"Major League Baseball is a social institution with a responsibility to give back in meaningful ways to our fans and to the communities in which our clubs play," said Tim Brosnan, MLB's executive vice president, business. "Breast cancer affects many women and their families, which is why we are proud to work with our clubs, players and the Susan G. Komen Breast Cancer Foundation to increase awareness and funding to fight this disease."
According to the Komen Foundation's Spring 2006 "Frontline" newsletter, the National Cancer Institute reports that breast cancer remains the most common cancer among women, except for certain skin cancers. In 2006, it is expected that 212,920 women will be diagnosed with invasive breast cancer. In addition to invasive breast cancer, 61,980 new cases of in situ (non-invasive) breast cancer will be diagnosed.
"It's always scary because when you talk about cancer, you talk about dying," Oakland outfielder Milton Bradley said last year when he was the Dodgers' Mother's Day representative. His mother, Charlena Rector, is a breast cancer survivor who was diagnosed in September 2002 and is doing well today.
"It's something we need to make people aware of," Bradley said, "and make sure they get tested and treated early."
A woman's chance of developing breast cancer increases with age, according to the report. In the U.S., a woman has about a one in eight lifetime risk of developing breast cancer. About 40,970 women will die from the disease this year. Breast cancer is the second-leading cause of cancer death in women, after lung cancer. A woman's chance of dying from breast cancer is about one in 33, or 3 percent. However, it is encouraging that breast cancer death rates continue to decline, and that probably is the result of earlier detection and improved treatment.
The Susan G. Komen Breast Cancer foundation was founded on a promise made between two sisters -- Susan Goodman Komen and Nancy Goodman Brinker. Suzy was diagnosed with breast cancer in 1978, a time when little was known about the disease and it was rarely discussed in public. Before she died at the age of 36, Suzy asked her sister to do everything possible to bring an end to breast cancer. Nancy kept her promise by establishing the Komen Foundation in 1982 in her sister's memory. More than 20 years later, the Komen Foundation is a global leader in the fight against breast cancer through its support of innovative research and community-based outreach programs.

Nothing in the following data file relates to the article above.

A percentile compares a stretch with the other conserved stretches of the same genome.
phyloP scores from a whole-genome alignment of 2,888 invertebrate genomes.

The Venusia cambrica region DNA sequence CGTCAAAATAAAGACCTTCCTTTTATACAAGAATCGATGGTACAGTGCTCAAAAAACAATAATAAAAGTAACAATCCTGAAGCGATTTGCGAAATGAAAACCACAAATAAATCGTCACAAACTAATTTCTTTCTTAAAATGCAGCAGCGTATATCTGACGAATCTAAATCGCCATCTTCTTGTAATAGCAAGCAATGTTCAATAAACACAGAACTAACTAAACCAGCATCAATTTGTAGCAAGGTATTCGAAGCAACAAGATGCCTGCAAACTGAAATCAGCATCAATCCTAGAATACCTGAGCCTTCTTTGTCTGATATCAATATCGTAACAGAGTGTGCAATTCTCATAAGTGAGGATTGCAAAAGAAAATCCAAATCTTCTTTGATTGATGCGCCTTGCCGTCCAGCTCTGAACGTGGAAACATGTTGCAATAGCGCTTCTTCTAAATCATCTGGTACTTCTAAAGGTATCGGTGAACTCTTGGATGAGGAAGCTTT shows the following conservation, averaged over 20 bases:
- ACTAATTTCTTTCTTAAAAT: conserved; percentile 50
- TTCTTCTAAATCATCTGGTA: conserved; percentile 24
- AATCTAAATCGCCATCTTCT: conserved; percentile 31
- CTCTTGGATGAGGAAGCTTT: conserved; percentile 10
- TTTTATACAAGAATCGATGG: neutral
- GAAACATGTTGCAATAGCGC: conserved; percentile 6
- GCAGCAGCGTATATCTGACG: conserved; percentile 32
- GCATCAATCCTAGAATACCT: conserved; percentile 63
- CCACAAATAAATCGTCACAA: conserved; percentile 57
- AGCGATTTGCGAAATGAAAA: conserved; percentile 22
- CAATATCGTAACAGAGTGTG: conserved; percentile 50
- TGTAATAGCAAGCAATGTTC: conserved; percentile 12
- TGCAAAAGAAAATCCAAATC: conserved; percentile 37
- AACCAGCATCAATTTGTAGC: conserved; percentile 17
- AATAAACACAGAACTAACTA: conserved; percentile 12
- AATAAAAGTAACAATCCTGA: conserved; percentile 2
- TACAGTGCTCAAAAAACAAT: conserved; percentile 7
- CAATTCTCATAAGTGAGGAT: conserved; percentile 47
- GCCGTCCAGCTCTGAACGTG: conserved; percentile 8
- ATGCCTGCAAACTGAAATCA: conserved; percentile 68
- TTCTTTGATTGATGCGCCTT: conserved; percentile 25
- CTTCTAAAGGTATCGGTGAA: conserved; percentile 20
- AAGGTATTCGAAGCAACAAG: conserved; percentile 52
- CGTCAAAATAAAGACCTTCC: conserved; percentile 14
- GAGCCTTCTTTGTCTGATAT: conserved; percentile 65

"Growing up with my sister Suzy, one of the things our parents always stressed was that 'with perseverance and courage you can succeed at anything,'" Nancy Brinker writes in the latest Komen newsletter. "We've dedicated ourselves to a single mission -- eradicating breast cancer as a life-threatening disease once and for all. This has become our mantra, our battle cry and the defining mission of the Komen Foundation."
Now Major League Baseball and its fans are helping to put the "K" in "Komen" -- to raise awareness about breast cancer and the importance of early detection. Look for plenty of symbolic pink ribbons at the ballparks on Mother's Day, on uniforms and on the fields, and look for extra meaning on that two-strike pitch. Complete the pledge form here, then check back regularly during the week and see an update on the number of MLB strikeouts during this stretch, so you will know your donation total.
"Every day, we're closing in on the cure or cures," Brinker said. "And that gives women with breast cancer the most powerful weapon of all, hope."
Donations also may be sent to:
Susan G. Komen Foundation
5005 LBJ Freeway
Dallas, Texas 75244